Backyard chicken farmers see increased interest in local eggs

With the high price of eggs, backyard chicken owners are finding out that their pets have become quite valuable.
With the rise in egg prices, many have been wondering if raising their own chickens is more cost-effective.
Published: Feb. 8, 2023 at 9:46 PM CST
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BELLEVUE, Neb. (WOWT) - With the high price of eggs, backyard chicken owners are finding out their pets have become quite valuable.

But the eggs aren’t the main reason why Logan Jones decided to get his chickens last spring.

“We really just wanted to do it to have more pets,” Jones said. “We weren’t necessarily worried about the eggs back in March but now it’s nice to have them.”

Jones lives in Bellevue, and city regulations only allow residents to own up to seven birds. Jones’ chickens produce around 35 eggs per week.

With those eggs, naturally, come customers.

“We’ve had more and more interest, probably starting around Thanksgiving to the end of the holidays, definitely a lot more interest in the eggs.”

“Word gets around and once word gets around, then you get phone calls, and I can’t keep up, my hens can’t keep up,” said Brett Kreifels, who owns 15 hens in his yard outside of Springfield, Nebraska.

His flock yields about a dozen eggs each day.

“I sell mine for $4 per dozen, which in some instances is cheaper than the stores, so I think that’s one reason why I get a few more customers,” he says.

But even though they’re selling all those eggs, both Kreifels and Jones say they aren’t making much of a profit.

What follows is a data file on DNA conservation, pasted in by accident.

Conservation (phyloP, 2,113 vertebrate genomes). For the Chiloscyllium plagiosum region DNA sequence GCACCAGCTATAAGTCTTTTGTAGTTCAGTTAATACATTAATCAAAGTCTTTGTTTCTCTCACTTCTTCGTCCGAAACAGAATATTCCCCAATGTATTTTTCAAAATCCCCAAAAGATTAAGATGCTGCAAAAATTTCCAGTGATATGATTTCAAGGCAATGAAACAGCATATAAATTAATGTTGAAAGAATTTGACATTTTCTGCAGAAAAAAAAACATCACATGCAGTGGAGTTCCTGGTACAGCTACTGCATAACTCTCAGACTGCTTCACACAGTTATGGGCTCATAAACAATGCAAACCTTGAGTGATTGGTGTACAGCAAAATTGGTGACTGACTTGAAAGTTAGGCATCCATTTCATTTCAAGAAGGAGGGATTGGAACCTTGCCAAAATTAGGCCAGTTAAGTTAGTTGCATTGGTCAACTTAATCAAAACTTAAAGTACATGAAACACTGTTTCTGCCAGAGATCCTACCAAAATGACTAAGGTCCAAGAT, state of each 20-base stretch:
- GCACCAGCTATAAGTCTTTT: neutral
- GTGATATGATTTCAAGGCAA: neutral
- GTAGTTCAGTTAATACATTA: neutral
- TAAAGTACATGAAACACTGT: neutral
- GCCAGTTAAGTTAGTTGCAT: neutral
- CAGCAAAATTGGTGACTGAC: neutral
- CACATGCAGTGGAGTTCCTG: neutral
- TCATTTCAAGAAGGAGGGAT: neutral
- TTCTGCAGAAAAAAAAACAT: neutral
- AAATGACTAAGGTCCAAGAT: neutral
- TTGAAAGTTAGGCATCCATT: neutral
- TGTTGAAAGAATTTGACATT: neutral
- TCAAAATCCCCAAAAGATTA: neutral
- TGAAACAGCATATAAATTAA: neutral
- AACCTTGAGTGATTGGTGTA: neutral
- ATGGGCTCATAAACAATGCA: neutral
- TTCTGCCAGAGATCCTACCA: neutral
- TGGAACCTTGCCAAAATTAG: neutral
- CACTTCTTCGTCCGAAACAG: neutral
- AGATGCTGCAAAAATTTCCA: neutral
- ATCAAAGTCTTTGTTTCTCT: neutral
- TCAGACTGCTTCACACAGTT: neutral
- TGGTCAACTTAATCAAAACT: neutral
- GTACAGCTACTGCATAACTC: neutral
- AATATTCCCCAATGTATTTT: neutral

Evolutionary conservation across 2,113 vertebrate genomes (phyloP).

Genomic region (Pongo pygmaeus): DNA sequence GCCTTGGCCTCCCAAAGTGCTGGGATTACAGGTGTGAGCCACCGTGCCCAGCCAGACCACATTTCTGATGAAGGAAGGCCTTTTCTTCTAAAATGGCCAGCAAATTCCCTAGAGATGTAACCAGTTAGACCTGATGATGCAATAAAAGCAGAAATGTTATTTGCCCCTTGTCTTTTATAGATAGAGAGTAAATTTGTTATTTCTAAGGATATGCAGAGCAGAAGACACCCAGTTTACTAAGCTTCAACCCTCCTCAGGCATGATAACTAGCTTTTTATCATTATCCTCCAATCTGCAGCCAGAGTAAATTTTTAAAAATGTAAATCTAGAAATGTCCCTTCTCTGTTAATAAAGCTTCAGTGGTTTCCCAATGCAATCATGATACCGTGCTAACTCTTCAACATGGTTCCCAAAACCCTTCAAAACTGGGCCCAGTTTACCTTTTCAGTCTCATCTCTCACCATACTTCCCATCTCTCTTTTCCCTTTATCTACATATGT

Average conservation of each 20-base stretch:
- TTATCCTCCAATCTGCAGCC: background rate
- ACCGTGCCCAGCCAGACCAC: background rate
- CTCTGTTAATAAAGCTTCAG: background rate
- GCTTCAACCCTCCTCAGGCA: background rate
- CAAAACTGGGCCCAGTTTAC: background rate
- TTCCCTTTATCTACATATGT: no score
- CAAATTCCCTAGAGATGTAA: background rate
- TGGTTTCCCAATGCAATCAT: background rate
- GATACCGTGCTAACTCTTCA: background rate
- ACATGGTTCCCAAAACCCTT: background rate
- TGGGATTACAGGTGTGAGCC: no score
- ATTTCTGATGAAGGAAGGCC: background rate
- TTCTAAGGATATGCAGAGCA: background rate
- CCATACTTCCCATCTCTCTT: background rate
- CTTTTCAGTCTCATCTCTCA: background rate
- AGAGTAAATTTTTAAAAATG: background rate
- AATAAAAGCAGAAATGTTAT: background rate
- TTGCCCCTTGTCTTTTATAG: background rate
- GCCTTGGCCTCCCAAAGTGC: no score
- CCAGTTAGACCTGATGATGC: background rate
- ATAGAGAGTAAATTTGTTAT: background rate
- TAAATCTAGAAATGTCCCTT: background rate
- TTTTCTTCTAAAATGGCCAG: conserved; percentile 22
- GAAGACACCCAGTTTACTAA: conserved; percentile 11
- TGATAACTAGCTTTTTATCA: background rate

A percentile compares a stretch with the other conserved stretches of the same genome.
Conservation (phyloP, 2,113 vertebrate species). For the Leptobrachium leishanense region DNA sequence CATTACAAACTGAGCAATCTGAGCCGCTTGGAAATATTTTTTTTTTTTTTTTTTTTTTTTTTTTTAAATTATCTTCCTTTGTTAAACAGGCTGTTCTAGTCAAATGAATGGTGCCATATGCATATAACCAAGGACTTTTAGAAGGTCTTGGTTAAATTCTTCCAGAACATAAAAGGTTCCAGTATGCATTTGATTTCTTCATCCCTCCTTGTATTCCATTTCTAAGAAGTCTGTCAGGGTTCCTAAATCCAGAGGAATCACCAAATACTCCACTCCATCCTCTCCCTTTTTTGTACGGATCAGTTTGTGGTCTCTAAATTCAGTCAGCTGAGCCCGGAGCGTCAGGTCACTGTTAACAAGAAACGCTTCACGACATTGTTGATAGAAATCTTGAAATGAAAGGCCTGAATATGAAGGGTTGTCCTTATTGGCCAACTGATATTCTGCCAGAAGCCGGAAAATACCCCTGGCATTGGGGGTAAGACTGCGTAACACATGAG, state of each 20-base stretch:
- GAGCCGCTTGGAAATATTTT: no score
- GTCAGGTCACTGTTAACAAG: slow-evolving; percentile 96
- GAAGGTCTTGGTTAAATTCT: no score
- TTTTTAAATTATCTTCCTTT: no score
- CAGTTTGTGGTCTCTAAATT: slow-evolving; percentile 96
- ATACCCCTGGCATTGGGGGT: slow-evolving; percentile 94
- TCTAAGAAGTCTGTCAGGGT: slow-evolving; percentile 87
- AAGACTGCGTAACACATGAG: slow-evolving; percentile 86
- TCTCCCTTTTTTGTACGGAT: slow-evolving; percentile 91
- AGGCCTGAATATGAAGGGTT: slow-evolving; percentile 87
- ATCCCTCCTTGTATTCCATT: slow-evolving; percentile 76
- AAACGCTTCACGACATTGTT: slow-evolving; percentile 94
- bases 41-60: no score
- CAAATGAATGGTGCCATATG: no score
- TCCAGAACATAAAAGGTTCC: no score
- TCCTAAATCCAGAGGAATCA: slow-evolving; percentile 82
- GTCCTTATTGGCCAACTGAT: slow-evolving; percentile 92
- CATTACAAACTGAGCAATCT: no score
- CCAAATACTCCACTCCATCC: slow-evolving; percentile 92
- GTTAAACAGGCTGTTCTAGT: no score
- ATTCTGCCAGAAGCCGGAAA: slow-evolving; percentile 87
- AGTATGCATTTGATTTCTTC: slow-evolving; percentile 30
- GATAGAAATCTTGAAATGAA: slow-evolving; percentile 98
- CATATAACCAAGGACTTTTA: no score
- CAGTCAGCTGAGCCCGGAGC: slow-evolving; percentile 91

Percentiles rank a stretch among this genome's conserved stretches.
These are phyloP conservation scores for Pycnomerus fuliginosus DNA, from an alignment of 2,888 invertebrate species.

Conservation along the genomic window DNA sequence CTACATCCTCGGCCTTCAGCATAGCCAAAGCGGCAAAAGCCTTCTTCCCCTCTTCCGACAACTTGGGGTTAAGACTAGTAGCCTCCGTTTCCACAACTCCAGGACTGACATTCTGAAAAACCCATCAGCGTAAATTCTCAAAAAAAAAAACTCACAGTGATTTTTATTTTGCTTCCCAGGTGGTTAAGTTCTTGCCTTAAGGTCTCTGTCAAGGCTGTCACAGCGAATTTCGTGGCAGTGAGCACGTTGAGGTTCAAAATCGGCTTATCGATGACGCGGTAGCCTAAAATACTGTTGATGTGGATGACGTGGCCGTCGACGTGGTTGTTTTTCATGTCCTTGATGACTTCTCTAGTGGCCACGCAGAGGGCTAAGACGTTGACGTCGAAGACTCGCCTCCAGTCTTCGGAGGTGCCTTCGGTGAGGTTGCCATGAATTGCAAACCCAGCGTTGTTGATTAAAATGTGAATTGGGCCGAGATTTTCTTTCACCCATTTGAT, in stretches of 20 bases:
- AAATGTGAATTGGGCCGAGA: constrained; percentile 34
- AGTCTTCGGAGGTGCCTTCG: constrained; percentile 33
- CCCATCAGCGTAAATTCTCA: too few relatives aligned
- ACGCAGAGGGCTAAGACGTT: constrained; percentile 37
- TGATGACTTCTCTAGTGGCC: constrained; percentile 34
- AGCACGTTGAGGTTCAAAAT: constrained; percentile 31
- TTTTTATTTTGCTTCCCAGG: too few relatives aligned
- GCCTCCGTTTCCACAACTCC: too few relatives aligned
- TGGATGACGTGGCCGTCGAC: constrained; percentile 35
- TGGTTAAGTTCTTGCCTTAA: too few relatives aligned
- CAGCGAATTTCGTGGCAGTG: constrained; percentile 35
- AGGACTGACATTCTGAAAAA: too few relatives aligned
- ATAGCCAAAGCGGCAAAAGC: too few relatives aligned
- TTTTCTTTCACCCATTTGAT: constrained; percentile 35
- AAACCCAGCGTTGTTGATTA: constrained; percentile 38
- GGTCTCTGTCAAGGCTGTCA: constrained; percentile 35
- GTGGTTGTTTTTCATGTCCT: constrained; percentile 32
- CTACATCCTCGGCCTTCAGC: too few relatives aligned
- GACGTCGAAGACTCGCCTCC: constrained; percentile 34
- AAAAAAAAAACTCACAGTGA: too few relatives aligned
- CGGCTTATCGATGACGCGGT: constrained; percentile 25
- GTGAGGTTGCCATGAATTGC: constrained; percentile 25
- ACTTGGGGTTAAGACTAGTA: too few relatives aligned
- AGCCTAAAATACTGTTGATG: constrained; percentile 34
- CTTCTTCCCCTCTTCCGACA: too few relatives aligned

“You have feed prices that have not gone down, they’re only gone up,” he says. Kreifels says he has about 200 other chickens on his property that serve other purposes.

“I got the laying hens strictly to pay for the feed for my other birds and for them, so if I put pen to paper, I probably am making a little money, not a whole lot because feed is expensive.”

Jones agrees.

“I can keep up with the feed costs by only charging $5 per dozen, and it’s just a perk not to have to pay for their feed,” he says.

Both say if you’re looking to save money on eggs at the store, getting your own chickens likely isn’t worth it.

“It’s a living thing, it’s not just an egg, so you have to commit to taking care of that living thing and the eggs are just an added bonus,” Jones says.

“If you’re not worried about feed price, fine, go ahead and get chickens, but feeds are not cheap, and it takes roughly, depending on the hen, weather all that stuff, it takes about three to four pounds of feed to give you one dozen eggs,” Kreifels adds.

But both say buying eggs from local chicken farmers may be your best bet in terms of pricing and freshness.